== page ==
|705-2||Yeast community associated to Melipona quinquefasciata Lepeletier, a stingless bee.|
|Autores:||Paula de Souza Sao Thiago Calaça (FUNED - Fundação Ezequiel Dias) ; Débora Gonçalves Chaves (UFMG - Universidade Federal de Minas Gerais) ; Laila Evangelista de Almeida Fernandes (FUNED - Fundação Ezequiel Dias) ; Esther Margarida Alves Ferreira Bastos (FUNED - Fundação Ezequiel Dias) ; Yasmine Antonini (UFOP - Universidade Federal de Ouro Preto) ; Carlos Augusto Rosa (UFMG - Universidade Federal de Minas Gerais) |
Meliponins are social bees, which occur mainly in Neotropics and are important pollinators of native and cultivated plant species. Melipona quinquefasciata belongs to this group and build its nests underground. This study aimed to investigate the yeast community living associated to M. quinquefasciata nests. Collections were made in natural nests located in Parque Estadual Veredas do Peruaçú, with a Cerrado vegetation northern Minas Gerais State. Three aseptic collections of stored pollen (0.1g), ripened and unripened honey (0.1μl) were made in July, September of 2009 and January of 2010. Furthermore, adult bees were allowed to walk 15 to 30 minutes on yeast extract-malt extract (YM) plates before being released. Representative yeast colonies were isolated and purified. Based on morphological and physiological characteristics, representative yeast strains were chosen. A polymerase chain reaction (PCR) was performed according to methods described for the amplification of 26S rDNA D1/D2 domains. The amplified DNA was purified and sequenced. The average cell count in unripened honey was 8.4x103 CFU mL-1, in ripened honey was 6.0x102 CFU mL-1 and in stored pollen samples was 6.0x103 CFU g-1. The cell count in unripened honey was the highest in all collections. Twenty eight yeast species and 14 genera were identified associated with M. quinquefasciata. Species belonging to Starmerella clade represented 54.5% of total amount of isolates. Most of the described species in Starmerella clade are known to be associated with bees or related habitats. The prevalent species was Starmerella sp., a new yeast species. Some yeast isolates, phylogeneticly related to Candida haemulonii, Candida ranongensis and Sympodiomycopsis kandeliae are possibly new species. The abundance of yeasts and richness decrease along honey maturation process. Among the identified species, Cryptococcus spp. and Rhodotorula spp. were prevalent in the phylloplane of both leaves and flowers, and may represent a transient mycota vectored by bees. Zygosaccharomyces mellis might act as an agent of honey spoilage for bees. This study contributes to the knowledge of yeast community harbored by stingless bees, which seems to be specific for each bee species and for that, to discover new yeast species living on specific substrates such honey and pollen provisions.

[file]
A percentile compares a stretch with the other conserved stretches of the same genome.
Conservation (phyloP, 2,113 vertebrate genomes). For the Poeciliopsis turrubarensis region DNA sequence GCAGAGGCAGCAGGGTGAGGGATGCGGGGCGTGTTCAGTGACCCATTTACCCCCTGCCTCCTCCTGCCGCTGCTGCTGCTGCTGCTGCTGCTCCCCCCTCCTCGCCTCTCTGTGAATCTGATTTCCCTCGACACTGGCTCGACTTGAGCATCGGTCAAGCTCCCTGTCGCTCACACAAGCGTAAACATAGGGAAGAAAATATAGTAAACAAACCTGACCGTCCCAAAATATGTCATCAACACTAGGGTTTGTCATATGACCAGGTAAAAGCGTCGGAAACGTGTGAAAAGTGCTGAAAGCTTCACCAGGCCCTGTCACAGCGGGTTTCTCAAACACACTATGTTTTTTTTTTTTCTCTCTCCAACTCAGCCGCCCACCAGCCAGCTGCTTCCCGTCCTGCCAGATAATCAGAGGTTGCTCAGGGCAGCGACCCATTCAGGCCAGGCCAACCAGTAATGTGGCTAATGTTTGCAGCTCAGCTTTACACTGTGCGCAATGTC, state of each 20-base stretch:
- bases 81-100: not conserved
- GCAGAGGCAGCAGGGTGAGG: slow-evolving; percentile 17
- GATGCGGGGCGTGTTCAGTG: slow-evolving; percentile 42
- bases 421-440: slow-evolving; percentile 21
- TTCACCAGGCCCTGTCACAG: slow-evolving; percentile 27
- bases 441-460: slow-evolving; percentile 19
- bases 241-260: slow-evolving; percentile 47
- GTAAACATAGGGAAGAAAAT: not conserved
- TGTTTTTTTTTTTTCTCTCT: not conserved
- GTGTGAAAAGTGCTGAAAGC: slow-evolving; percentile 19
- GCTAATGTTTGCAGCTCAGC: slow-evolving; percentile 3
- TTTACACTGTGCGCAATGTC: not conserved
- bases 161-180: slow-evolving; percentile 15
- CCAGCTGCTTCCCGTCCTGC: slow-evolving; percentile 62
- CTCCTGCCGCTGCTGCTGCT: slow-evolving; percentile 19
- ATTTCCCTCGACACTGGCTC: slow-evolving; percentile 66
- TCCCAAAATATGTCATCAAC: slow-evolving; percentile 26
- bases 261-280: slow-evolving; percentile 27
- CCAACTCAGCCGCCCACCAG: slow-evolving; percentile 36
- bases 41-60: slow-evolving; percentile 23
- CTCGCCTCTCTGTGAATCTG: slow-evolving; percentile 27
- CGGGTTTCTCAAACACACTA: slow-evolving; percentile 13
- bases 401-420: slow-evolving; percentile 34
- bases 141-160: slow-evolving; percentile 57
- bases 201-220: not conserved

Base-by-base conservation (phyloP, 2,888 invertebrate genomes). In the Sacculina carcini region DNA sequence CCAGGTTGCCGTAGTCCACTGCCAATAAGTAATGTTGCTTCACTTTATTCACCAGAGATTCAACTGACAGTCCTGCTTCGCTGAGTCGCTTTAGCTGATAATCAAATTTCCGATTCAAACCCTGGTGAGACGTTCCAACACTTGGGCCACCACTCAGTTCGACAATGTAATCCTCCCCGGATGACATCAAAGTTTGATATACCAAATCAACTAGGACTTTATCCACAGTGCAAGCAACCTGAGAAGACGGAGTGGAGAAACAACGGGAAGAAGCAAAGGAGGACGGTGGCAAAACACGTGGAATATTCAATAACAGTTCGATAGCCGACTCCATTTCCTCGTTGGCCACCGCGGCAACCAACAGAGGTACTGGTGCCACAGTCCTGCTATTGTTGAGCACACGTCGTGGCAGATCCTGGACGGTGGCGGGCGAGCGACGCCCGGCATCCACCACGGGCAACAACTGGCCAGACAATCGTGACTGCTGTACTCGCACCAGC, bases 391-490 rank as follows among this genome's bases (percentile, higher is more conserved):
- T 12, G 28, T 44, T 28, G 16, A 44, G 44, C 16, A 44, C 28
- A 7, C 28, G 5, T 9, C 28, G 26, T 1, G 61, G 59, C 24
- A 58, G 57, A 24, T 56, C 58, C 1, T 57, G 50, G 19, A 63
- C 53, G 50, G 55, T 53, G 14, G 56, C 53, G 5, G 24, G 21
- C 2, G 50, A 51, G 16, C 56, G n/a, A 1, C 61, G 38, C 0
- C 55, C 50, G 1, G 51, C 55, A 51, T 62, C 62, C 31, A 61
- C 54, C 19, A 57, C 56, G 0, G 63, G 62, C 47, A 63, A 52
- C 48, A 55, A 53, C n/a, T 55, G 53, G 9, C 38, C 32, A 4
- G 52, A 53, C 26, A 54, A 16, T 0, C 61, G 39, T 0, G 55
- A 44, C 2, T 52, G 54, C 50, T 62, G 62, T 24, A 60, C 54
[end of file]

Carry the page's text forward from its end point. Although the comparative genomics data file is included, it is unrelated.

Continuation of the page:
Palavras-chave: Stingless bees, Yeast, Honey, Pollen, Candida